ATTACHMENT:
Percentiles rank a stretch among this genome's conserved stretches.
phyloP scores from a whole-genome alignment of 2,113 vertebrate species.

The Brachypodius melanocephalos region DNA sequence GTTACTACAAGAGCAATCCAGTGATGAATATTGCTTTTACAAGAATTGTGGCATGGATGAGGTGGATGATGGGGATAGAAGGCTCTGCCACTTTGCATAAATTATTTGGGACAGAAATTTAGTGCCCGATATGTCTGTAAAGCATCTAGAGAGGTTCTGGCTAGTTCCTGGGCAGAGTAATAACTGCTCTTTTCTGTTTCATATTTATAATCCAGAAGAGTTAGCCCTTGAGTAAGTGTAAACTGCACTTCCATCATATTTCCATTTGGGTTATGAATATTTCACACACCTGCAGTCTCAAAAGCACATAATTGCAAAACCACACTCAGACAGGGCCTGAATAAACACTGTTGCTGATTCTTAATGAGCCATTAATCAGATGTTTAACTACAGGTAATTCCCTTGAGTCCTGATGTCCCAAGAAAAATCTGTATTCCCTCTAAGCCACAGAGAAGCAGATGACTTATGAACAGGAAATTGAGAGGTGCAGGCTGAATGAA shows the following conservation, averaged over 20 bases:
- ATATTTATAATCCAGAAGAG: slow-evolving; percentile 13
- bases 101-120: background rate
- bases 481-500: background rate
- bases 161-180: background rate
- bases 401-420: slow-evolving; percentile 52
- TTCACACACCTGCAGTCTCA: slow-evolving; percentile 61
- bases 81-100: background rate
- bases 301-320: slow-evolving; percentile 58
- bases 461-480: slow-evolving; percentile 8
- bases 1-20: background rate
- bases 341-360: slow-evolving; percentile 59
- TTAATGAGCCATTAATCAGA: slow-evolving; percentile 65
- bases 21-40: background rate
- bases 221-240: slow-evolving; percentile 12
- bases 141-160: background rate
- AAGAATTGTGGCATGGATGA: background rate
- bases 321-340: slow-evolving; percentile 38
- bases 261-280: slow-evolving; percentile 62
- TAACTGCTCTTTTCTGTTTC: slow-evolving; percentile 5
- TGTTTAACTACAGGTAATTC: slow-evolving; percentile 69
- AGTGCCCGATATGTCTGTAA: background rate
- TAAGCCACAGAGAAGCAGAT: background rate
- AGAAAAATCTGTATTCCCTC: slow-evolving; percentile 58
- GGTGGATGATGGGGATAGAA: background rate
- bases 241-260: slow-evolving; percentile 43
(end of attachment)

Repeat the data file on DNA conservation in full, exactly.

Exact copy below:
Percentiles rank a stretch among this genome's conserved stretches.
phyloP scores from a whole-genome alignment of 2,113 vertebrate species.

The Brachypodius melanocephalos region DNA sequence GTTACTACAAGAGCAATCCAGTGATGAATATTGCTTTTACAAGAATTGTGGCATGGATGAGGTGGATGATGGGGATAGAAGGCTCTGCCACTTTGCATAAATTATTTGGGACAGAAATTTAGTGCCCGATATGTCTGTAAAGCATCTAGAGAGGTTCTGGCTAGTTCCTGGGCAGAGTAATAACTGCTCTTTTCTGTTTCATATTTATAATCCAGAAGAGTTAGCCCTTGAGTAAGTGTAAACTGCACTTCCATCATATTTCCATTTGGGTTATGAATATTTCACACACCTGCAGTCTCAAAAGCACATAATTGCAAAACCACACTCAGACAGGGCCTGAATAAACACTGTTGCTGATTCTTAATGAGCCATTAATCAGATGTTTAACTACAGGTAATTCCCTTGAGTCCTGATGTCCCAAGAAAAATCTGTATTCCCTCTAAGCCACAGAGAAGCAGATGACTTATGAACAGGAAATTGAGAGGTGCAGGCTGAATGAA shows the following conservation, averaged over 20 bases:
- ATATTTATAATCCAGAAGAG: slow-evolving; percentile 13
- bases 101-120: background rate
- bases 481-500: background rate
- bases 161-180: background rate
- bases 401-420: slow-evolving; percentile 52
- TTCACACACCTGCAGTCTCA: slow-evolving; percentile 61
- bases 81-100: background rate
- bases 301-320: slow-evolving; percentile 58
- bases 461-480: slow-evolving; percentile 8
- bases 1-20: background rate
- bases 341-360: slow-evolving; percentile 59
- TTAATGAGCCATTAATCAGA: slow-evolving; percentile 65
- bases 21-40: background rate
- bases 221-240: slow-evolving; percentile 12
- bases 141-160: background rate
- AAGAATTGTGGCATGGATGA: background rate
- bases 321-340: slow-evolving; percentile 38
- bases 261-280: slow-evolving; percentile 62
- TAACTGCTCTTTTCTGTTTC: slow-evolving; percentile 5
- TGTTTAACTACAGGTAATTC: slow-evolving; percentile 69
- AGTGCCCGATATGTCTGTAA: background rate
- TAAGCCACAGAGAAGCAGAT: background rate
- AGAAAAATCTGTATTCCCTC: slow-evolving; percentile 58
- GGTGGATGATGGGGATAGAA: background rate
- bases 241-260: slow-evolving; percentile 43